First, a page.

Sarkis Loses Bid To Buy $192m Claims


Sarkis Izmirlian


Tribune Business Editor


The Supreme Court yesterday ruled it was legally impossible for Sarkis Izmirlian to acquire the rights to Baha Mar’s $192 million damages claim against the project’s contractor.

Justice Ian Winder instead found in favour of the arguments advanced by Brian Simms QC, attorney for Baha Mar’s Deloitte & Touche receivers, ruling that the project’s original developer had no standing to ‘purchase’ the action lodged in the UK High Court.

Mr Izmirlian and his Granite Ventures vehicle, in a statement following the ruling, argued that the verdict had denied Baha Mar’s unsecured creditors an opportunity to pursue arguably the best recovery source for the multi-million dollar sums they are owed.

He said instead that Baha Mar’s Bahamian creditors had been “marginalised”, and “shoe horned” into the Supreme Court winding-up process after the Government joined his former Chinese partners in opposing the Chapter 11 bankruptcy process.

And Mr Izmirlian (Granite Ventures) said the receivers’ opposition to ‘selling’ the rights to the $192 million claim showed how the entity that appointed them, the China Export-Import Bank, was more interested in protecting its fellow state-owned entity, China State Construction Engineering Corporation (CSCEC).

“It is disgraceful that unsecured creditors have been shoe-horned into the winding up/liquidation legal process here in the Bahamas, in which their interests have been marginalised,” Mr Izmirlian and Granite Ventures charged yesterday.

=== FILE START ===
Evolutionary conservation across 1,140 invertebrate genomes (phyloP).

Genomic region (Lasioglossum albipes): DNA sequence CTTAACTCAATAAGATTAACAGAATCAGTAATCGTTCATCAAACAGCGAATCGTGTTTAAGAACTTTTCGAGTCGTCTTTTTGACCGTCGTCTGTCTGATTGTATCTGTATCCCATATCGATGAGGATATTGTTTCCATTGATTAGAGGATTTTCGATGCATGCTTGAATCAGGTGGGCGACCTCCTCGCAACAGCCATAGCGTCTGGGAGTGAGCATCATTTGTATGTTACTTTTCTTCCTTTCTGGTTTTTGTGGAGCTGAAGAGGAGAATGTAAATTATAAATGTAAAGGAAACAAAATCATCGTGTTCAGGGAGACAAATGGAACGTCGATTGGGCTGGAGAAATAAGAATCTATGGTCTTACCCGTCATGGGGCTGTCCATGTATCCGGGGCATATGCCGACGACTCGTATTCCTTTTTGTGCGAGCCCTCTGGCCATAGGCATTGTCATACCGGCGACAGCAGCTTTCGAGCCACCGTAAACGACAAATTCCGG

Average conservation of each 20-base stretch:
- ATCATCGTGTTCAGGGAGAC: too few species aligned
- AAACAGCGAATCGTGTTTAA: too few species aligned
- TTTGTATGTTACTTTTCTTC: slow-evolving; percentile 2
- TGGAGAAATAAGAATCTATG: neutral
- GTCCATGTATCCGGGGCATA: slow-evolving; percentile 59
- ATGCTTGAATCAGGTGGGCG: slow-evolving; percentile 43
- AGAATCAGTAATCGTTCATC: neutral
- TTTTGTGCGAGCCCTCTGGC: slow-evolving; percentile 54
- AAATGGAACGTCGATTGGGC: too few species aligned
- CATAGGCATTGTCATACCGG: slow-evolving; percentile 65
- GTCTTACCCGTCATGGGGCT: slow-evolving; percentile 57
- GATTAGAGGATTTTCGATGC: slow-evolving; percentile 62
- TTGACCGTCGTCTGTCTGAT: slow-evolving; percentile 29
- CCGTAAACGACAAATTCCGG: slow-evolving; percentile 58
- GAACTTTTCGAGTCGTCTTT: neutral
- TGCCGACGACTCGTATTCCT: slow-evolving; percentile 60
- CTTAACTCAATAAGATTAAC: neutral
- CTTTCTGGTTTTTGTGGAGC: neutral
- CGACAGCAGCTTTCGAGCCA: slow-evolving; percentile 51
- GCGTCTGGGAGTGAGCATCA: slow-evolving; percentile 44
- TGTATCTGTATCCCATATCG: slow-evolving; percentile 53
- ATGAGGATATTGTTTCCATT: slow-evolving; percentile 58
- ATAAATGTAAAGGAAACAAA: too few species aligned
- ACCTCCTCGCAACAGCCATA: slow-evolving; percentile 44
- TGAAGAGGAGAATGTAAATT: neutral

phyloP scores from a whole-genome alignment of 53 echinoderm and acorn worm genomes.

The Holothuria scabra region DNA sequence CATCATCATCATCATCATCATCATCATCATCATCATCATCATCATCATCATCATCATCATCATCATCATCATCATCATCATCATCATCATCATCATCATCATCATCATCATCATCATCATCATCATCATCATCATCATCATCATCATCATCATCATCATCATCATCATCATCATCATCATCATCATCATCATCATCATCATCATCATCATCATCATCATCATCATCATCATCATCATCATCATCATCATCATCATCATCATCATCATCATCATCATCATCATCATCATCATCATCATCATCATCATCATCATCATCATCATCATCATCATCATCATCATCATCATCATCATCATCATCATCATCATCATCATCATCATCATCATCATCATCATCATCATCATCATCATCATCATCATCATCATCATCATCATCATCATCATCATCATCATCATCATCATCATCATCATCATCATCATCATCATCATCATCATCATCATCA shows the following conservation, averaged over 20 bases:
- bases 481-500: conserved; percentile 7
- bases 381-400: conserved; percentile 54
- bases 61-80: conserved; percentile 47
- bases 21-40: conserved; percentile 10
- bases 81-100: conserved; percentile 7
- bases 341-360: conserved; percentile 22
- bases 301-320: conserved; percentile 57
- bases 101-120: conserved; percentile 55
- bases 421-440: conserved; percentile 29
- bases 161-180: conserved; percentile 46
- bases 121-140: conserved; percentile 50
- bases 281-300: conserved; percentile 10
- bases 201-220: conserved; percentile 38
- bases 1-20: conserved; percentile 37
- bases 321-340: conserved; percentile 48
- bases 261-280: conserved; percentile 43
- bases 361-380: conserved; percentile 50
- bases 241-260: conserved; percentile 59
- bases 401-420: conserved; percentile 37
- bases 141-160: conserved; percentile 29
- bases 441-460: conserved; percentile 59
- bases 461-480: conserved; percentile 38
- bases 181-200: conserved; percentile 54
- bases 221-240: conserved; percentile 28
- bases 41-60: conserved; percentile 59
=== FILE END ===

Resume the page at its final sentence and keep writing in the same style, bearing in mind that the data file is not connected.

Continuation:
“The non-performance of the defendant parties in the litigation is the very reason that Baha Mar became a tragedy for so many in the Bahamas.”

“We are disappointed in this ruling because it denies the unsecured creditors of Baha Mar the opportunity to possibly realise monies they are owed,” Mr Izmirlian and Granite Ventures continued.

“The claims made by Baha Mar against CCA and its parent, CSCEC, for non-performance are valid, as various documents - now public - about CCA cutting corners, missing its own schedules, requesting more workers from CSCEC, have revealed.”

They added that the receivers’ opposition to Granite Ventures’ motion “speaks volumes” about the China Export-Import Bank, and its relationship with Baha Mar’s contractor, implying it was more interested in protecting the project’s contractor than the interests of Bahamian creditors.

The $192 million claim against CSCEC seeks to enforce its May 12, 2011, guarantee that China Construction America (CCA), its subsidiary, would perform all necessary obligations under the terms of its Baha Mar construction contract.

The action was filed in the UK High Court on June 30, 2015, one day after Baha Mar sought Chapter 11 bankruptcy protection - a move that was ultimately defeated in the Bahamian and Delaware Courts.

However, Mr Izmirlian argued that the Deloitte & Touche receivers were “failing to properly pursue” the $192 million claim - allegedly one of the most valuable potential recovery sources for the project’s creditors.